Quitting Alcohol Doesn't Have to Be the End of Your Social Life
Photo: Fergus Coyle / Alamy Stock Photo
Christmas was a sober one for me. Thanks to a course of antibiotics you genuinely can't drink on, I was teetotal for five whole weeks. That meant a lot of lime and sodas, a healthier bank balance than ever before and – to my surprise – absolutely no change to my social life.
Despite the lack of liquid incentive, I went out, socialised and even stayed in clubs until they turned the lights on. By the way, when you do that without getting on it, you learn a few things: i) there are actually a lot of drugs on the floor if you just look down; ii) it's much harder, as a journalist, to walk around a techno night at 7AM, asking people for quotes for a music magazine, without at least a moderate amount of MDMA coursing through your veins; and iii) all your favourite clubs have takeaways next door, which, astonishingly, you’ve never noticed before.
Anyway, that five-week break got me thinking about the way we consume alcohol in the UK, and the reasons why. Current drinking stats paint an ambiguous picture. On one hand, we have a study published last month, commissioned by charity Drinkaware, which looked at the drinking habits of 6,000 Brits. Worryingly, they reported that 60 percent of the participants "are drinking alcohol in order to cope with the stresses of everyday life". It's unclear if those findings can be generalised across society, but according to the NHS, more than 10 million people in England regularly drink "above low risk levels" (classed as consuming more than 14 units a week).
On the other hand, we recently had Dry January. According to research commissioned by the charity Alcohol Concern, 3.1 million people in the UK pledged to take part this year. Sales of low-alcohol beer and cider (less than 1.2 percent) soared by 30 percent last year when compared to 2015 – which should come as no huge surprise; you might have noticed both the mammoth marketing campaign from Heineken for its zero alcohol beer, as well as the vast array of non-alcoholic options available in every bar these days.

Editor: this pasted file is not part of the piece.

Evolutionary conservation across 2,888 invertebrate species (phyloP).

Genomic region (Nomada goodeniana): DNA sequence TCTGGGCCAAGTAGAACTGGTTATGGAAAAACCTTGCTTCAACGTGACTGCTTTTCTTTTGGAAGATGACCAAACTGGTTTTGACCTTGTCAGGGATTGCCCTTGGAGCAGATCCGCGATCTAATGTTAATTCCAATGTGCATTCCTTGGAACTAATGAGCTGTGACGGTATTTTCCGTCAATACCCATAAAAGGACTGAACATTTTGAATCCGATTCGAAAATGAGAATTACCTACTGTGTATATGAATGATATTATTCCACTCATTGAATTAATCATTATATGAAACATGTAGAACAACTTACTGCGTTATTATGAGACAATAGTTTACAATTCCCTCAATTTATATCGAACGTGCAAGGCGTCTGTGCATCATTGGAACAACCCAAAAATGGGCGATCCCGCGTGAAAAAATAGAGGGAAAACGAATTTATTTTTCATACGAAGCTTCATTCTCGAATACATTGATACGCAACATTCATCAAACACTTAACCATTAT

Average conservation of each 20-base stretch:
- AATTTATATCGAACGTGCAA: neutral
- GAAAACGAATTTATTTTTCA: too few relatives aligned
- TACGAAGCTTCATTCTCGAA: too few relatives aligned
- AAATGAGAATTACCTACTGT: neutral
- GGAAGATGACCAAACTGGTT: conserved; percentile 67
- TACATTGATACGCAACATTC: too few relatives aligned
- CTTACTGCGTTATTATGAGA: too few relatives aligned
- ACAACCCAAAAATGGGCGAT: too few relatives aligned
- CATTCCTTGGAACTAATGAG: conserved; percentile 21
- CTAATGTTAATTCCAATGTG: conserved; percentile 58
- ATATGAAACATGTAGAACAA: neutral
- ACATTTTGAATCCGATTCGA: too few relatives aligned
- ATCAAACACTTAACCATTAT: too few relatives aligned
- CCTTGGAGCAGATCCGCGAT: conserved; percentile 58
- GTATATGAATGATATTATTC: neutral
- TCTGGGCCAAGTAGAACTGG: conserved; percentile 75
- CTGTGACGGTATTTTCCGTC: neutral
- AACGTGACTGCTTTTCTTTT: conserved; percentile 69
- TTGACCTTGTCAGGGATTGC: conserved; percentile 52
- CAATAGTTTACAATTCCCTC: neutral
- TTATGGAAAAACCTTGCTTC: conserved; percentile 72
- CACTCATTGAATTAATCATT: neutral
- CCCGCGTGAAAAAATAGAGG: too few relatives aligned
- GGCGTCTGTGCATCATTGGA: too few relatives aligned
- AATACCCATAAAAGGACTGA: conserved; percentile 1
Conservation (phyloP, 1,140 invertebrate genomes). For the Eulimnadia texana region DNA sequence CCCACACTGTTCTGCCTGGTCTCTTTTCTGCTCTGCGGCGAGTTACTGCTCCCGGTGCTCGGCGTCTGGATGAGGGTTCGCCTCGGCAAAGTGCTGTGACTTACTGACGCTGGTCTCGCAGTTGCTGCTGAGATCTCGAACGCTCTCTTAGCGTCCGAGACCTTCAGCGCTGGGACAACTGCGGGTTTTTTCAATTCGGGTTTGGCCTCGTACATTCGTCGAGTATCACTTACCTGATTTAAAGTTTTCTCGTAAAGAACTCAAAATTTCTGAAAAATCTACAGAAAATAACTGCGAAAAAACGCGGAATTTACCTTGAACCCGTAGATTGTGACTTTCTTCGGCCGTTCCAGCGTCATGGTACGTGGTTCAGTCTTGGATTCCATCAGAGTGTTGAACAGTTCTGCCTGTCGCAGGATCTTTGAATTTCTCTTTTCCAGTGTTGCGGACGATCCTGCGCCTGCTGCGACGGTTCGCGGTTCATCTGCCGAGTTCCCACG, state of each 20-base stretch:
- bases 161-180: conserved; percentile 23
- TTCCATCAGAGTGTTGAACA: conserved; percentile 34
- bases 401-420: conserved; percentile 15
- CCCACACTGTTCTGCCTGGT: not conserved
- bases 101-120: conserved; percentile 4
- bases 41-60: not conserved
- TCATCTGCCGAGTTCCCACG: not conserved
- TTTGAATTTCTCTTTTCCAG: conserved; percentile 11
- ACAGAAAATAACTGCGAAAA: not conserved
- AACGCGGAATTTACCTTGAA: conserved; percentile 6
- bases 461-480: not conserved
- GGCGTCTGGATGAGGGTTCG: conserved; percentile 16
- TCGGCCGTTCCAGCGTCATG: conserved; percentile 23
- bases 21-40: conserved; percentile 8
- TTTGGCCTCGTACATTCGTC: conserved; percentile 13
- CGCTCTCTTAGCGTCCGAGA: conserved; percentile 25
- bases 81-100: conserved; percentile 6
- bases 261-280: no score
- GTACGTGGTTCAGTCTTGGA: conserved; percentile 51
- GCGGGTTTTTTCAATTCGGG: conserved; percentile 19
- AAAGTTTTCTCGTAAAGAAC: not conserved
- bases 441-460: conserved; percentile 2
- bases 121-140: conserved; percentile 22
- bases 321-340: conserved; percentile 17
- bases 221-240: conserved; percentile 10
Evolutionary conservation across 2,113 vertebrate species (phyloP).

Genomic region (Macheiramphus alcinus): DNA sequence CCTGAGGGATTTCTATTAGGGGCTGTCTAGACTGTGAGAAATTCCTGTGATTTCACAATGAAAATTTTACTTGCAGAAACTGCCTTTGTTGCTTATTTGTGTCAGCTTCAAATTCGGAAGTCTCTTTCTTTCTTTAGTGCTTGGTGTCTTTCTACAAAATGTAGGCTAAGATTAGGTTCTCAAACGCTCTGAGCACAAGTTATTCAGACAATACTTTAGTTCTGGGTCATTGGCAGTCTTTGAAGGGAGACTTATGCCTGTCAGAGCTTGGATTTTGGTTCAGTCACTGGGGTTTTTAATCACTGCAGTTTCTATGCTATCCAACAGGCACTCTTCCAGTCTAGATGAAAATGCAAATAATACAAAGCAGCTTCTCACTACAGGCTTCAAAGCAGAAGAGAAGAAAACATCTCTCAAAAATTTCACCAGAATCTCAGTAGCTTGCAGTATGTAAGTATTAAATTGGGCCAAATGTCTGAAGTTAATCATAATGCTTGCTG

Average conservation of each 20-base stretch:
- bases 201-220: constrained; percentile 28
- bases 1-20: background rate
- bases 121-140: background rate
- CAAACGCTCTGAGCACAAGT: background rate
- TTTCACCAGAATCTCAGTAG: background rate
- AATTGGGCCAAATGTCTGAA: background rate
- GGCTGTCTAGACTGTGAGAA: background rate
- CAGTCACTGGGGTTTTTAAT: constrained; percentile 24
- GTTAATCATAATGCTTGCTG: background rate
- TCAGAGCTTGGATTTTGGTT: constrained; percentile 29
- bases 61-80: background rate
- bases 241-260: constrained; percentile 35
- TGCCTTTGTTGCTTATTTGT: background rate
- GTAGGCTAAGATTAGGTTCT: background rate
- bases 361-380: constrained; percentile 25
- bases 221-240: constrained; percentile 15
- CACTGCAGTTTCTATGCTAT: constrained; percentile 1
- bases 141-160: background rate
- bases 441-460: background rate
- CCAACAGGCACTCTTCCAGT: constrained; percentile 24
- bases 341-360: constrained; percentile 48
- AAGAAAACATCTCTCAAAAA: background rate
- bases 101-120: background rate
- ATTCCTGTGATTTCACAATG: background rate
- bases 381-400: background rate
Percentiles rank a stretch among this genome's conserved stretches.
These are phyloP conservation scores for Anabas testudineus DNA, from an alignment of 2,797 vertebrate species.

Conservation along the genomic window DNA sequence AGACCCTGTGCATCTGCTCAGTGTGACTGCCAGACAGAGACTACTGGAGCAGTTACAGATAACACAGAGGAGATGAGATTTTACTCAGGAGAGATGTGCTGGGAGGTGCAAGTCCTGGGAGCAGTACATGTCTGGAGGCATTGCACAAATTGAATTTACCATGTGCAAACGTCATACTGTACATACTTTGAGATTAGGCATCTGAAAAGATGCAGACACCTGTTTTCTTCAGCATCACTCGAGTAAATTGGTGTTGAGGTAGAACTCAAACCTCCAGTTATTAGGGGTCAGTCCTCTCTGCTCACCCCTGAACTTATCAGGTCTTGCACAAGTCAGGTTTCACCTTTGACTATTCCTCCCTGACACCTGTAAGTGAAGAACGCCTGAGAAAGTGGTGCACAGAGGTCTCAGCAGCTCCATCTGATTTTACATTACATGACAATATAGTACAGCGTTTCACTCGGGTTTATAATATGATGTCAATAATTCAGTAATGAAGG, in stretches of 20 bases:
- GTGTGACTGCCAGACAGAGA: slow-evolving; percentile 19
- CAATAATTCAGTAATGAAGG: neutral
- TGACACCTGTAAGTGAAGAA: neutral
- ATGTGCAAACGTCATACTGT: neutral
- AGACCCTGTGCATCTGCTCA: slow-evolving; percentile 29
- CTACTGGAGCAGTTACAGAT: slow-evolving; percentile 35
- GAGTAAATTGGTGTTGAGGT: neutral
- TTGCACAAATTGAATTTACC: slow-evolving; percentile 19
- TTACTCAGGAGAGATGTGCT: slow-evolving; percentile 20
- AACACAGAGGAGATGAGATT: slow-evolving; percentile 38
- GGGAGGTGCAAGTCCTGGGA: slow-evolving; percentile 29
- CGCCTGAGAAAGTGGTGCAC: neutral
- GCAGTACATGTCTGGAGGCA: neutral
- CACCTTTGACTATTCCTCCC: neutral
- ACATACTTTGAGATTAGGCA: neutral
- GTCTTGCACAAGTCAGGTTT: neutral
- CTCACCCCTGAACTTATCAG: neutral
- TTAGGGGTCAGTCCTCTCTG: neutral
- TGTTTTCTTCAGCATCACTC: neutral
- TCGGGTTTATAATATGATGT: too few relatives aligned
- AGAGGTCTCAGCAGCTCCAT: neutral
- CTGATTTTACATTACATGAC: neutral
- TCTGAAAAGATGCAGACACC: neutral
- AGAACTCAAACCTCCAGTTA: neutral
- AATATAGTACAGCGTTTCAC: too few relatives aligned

Then we've got Gen-Z, i.e anyone under the age of 21. They’re supposedly not really that bothered about getting pissed – figures published by the Office of National Statistics last year concluded that while 7.8 million people in the UK as a whole "binged" on alcohol regularly, for various reasons more than a quarter of 16 to 24-year-olds do not drink at all.
It seems that, although we are very much still largely a nation of folk who revel in getting apocalyptically hammered most weekends, more and more people are opting to cut it out. Which does make sense in some ways: booze is, let’s face it, a pretty shitty drug. The high isn't all that, and it's the biggest risk factor for death among people aged 15 to 49 in the UK. Plus, it comes with a load of terrible side effects, like memory loss or, conversely, that mortifying moment you remember what you said to your colleague the previous night.